I honestly think her calculus isn't 'could I find someone better' (she's probably realistic enough at this point to know that her options are way more limited than they were), but 'could I do better on my own.' I don't think she necessarily could do better on her own, but I don't want to make the mistake of being seen as dead weight, either.

I'd guess that she's feeling alone in her marriage. Her husband complains that he doesn't get enough time to focus on himself because his family takes up too much of his time. You don't sound like a dead weight, but you do sound like you need to have more realistic expectations of how to be a good husband and father. Honestly, you sound like you need to step it up for the sake of your family.

Regardless, the priority is our son, and we both agree that having both parents in his life every day is far preferable to not. She wants me around for *him*, even if not for her. Which is why I'm trying to adapt myself as best I can to the new reality. I have no idea how he would fare, both emotionally and (not at all insignificantly) materially, if we split, and I don't want to find out. I'm trying my damnedest to make his life *better*, not worse.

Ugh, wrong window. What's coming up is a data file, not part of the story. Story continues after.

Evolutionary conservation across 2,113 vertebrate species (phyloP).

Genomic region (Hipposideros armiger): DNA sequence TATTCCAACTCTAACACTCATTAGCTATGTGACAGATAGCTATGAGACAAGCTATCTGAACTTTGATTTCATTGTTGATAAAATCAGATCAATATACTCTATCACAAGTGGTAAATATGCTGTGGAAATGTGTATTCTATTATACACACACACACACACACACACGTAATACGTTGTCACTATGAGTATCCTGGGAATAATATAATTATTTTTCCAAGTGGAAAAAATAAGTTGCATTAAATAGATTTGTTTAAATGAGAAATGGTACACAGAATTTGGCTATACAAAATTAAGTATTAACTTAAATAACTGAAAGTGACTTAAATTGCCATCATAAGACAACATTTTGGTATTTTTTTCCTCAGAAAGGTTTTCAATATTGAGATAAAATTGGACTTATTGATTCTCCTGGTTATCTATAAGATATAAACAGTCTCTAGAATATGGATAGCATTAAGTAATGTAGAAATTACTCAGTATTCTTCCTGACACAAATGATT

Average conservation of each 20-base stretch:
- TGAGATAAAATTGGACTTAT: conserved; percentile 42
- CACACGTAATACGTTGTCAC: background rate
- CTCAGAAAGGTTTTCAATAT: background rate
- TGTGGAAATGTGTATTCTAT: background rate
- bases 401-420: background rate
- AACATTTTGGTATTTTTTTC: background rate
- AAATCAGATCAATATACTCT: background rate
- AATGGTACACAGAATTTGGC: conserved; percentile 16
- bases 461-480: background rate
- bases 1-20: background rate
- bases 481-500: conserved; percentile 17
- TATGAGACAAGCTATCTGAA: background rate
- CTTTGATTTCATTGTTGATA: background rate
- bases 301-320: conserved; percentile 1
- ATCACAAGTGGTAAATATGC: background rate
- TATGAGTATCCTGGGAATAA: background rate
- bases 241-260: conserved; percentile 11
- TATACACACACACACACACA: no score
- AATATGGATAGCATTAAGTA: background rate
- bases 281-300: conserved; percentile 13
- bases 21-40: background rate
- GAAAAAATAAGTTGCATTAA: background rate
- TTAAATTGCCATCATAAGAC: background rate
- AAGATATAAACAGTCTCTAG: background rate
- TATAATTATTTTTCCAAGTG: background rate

Probably because you are not currently around for her- you're more interested in yourself. I agree- you desperately need a reality check.


Apart from the possible over-emotionalism, I can't see how anyone would see those as negatives. Most people find those traits attractive.
Complaining that you don't get enough time to hang out with your friends because your family takes up too much of your time while you work part-time is not attractive at all. This post is all about you and your needs and how your family infringes on those.